WHT exemption has been extended by five years till 31 December 2026 to support Singapore’s value proposition and competitiveness of our financial sector.
WHT exemption is granted on payments made to any non-resident person (excluding any PE in Singapore) from OTC financial derivatives made by a financial institution in Singapore. The WHT exemption was previously scheduled to lapse after 31 March 2021.
The exemption will cover all payments on OTC financial derivatives made by a financial institution in Singapore to any non-resident person (excluding any PE in Singapore) where such payments are made:
All other conditions of the WHT exemption remain the same.
MAS will release further details of the changes by 31 May 2021.
The COVID-19 pandemic has impacted global supply chains. Derivatives are risk management products which are important and attractive in times of volatility in the financial and commodity markets. The extension of WHT exemption will help to promote the derivative markets and strengthen Singapore as a regional and global trading centre.
Insurers / reinsurers engaged in specialised insurance / reinsurance may apply for other incentives under the IBD umbrella scheme.
Given the minimal disparity in the concessionary rate under the IBD-SI scheme (8% for new award) and the IBD-Standard Tier scheme (10%), it is not surprising that the take-up rate for the IBD-SI scheme amongst qualifying insurance market players has traditionally not been strong.
The lapsing of the IBD-SI scheme should not have a material adverse tax impact on companies insuring specialised risks, as such qualifying income should be subsumed under the IBD-Standard Tier scheme.
The ADA-PCE scheme was introduced in Budget 1996 to encourage businesses to employ clean technologies to improve air quality in Singapore.
Under the scheme, taxpayers who incurred capital expenditure to install qualifying highly efficient PCE may choose to accelerate the CA claim on the acquisition cost over one year.
Regulatory measures for improving air quality to continue
Notwithstanding the lapse of the ADA-PCE scheme, regulatory measures will continue to be in place to ensure that the pollution is managed and air quality in Singapore remains of a high quality.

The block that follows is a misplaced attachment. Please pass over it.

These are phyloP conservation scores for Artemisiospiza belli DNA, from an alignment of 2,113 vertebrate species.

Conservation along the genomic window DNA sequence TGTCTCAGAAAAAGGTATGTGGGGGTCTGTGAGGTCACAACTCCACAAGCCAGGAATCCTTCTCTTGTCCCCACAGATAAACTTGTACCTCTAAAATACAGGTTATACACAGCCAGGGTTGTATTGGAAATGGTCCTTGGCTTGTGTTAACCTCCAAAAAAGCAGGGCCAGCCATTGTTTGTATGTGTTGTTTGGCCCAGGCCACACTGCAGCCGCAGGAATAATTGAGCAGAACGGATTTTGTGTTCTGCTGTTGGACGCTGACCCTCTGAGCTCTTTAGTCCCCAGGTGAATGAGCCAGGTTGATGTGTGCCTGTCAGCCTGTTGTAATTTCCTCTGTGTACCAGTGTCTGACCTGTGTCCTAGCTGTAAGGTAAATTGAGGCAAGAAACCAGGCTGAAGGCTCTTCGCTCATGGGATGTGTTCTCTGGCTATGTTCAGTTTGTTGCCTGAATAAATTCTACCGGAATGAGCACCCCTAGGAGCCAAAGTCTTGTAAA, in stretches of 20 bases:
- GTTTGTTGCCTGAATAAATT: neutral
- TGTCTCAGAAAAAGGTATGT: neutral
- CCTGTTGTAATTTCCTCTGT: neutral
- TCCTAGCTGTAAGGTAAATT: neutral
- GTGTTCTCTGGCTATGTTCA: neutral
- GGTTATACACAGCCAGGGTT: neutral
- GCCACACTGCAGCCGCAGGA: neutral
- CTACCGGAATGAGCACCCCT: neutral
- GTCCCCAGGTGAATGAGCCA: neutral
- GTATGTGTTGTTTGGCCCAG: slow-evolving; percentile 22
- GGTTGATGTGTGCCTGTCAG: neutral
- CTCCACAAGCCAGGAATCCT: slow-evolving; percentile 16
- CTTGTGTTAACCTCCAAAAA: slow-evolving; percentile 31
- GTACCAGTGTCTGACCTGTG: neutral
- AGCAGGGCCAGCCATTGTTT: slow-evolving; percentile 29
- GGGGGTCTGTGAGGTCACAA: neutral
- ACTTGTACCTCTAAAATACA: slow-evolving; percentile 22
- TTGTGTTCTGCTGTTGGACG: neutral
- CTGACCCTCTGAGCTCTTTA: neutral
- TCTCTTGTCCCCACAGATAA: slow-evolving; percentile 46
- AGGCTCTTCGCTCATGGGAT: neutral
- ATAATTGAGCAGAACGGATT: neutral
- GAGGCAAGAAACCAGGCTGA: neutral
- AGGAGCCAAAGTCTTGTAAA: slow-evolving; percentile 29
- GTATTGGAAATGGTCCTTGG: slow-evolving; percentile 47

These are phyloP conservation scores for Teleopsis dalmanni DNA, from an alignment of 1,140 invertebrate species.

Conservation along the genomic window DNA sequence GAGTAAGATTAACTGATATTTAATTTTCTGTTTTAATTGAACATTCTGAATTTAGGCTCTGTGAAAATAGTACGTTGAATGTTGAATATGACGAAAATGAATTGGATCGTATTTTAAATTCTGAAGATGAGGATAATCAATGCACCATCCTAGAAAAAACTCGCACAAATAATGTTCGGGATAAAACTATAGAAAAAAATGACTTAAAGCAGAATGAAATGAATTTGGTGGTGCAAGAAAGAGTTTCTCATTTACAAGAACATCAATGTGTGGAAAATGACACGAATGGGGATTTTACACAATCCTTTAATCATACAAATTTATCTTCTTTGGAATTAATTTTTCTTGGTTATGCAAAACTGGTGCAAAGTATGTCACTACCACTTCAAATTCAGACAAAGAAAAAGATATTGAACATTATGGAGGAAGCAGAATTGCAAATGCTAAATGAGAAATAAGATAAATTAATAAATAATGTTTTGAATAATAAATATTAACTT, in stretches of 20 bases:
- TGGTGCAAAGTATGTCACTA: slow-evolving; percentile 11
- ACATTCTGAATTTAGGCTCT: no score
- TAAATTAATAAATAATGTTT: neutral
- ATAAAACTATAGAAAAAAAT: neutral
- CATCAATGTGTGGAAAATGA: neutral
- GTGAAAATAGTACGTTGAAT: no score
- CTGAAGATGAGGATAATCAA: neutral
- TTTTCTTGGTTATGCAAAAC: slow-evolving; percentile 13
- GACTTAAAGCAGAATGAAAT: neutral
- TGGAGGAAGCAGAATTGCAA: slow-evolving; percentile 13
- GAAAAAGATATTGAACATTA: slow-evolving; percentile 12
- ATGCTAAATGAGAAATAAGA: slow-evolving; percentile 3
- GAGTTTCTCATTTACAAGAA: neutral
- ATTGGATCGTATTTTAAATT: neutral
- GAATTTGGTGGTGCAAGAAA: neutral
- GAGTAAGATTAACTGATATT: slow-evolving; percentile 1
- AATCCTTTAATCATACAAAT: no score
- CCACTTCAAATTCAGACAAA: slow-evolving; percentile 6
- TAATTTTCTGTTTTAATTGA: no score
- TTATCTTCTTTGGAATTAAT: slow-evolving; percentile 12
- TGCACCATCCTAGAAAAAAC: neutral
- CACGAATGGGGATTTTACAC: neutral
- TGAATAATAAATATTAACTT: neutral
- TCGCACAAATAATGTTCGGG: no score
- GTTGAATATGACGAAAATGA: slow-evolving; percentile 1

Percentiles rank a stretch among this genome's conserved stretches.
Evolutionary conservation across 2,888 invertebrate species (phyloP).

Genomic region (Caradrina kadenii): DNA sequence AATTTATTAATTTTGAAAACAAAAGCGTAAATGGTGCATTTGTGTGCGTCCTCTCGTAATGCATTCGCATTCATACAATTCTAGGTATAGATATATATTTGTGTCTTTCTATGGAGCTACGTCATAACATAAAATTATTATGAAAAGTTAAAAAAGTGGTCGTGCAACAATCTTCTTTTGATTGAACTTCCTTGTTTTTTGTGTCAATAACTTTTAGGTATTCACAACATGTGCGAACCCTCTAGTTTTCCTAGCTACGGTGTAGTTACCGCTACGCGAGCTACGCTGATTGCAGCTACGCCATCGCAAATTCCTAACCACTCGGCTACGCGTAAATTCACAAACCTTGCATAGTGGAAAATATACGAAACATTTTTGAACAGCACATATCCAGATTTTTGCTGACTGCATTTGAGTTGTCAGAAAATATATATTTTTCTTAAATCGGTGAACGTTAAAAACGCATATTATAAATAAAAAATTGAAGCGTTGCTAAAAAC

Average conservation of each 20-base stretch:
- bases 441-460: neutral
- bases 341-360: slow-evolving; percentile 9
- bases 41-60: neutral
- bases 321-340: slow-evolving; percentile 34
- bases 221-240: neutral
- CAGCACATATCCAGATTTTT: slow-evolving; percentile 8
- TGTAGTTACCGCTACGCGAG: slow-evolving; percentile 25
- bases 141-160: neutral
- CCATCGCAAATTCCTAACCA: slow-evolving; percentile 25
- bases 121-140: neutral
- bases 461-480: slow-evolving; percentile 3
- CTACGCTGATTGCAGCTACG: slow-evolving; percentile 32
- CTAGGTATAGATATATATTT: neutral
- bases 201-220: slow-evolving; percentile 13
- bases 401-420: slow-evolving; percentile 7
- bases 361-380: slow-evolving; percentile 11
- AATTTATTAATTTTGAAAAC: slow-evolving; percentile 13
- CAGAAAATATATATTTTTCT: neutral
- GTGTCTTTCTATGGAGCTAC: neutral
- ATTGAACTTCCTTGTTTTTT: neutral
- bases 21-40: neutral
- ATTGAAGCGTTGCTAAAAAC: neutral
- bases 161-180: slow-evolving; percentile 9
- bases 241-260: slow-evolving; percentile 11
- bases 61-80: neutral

To ensure their effectiveness, the regulatoy measures will be regularly reviewed by Ministry of Sustainability and the Environment and the National Environment Agency.
Green initiatives continue to be a focus area
Whilst the Government has withdrawn this scheme, go-green initiatives continue to be a focus area for the nation, as demonstrated by the extension and enhancement of the IA-EE scheme in this Budget.
With effect from 1 January 2023, GST will be collected on the import of low-value goods (S$400 and below) by air and post, and on the import of non-digital services.
Overseas suppliers are to register and charge GST on sales of low-value goods and non-digital services to non GST-registered Singapore buyers.
GST-registered buyers will self-account the GST on such purchases under the existing reverse charge mechanism.
With these changes, GST is extended to all cross-border goods and services.
Examples of non-digital services are live interaction with overseas suppliers of educational learning and counselling.
As overseas suppliers are to register and charge GST, retail buyers do not have to self-register for GST. The GST will be an additional cost for retail buyers. There will no longer be an advantage to buy from overseas sellers. This achieves a level playing field for Singapore sellers.
GST-registered buyers will account for GST under reverse charge, but only if they are unable to claim the GST in full. Businesses that can claim in full will not be affected.
Clarity is required in determining the GST registration threshold for overseas sellers and online marketplaces.
Currently, media sales for advertising are zero-rated based on the country of circulation. If the advertisement is substantially circulated outside Singapore, it is zero-rated.
From 1 January 2022, zero-rating will be based on the country of the contracting party and the direct beneficiary.
To the extent that the contracting party belongs outside Singapore and the direct beneficiary also belongs outside Singapore or is GST-registered in Singapore, zero-rating applies.
The revised basis of relying on the country of the contracting party and the direct beneficiary brings into closer alignment the zero-rating rule for advertising with those of other exported services.
Developments in digital technologies have changed the way media sales are supplied, making it difficult to apply the circulation based zero-rating rule. The revised basis should therefore make for easier determination of whether a media sale can be zero-rated.
Clarity in applying the revised basis from IRAS, in particular in identifying the direct beneficiary, would be important for implementation.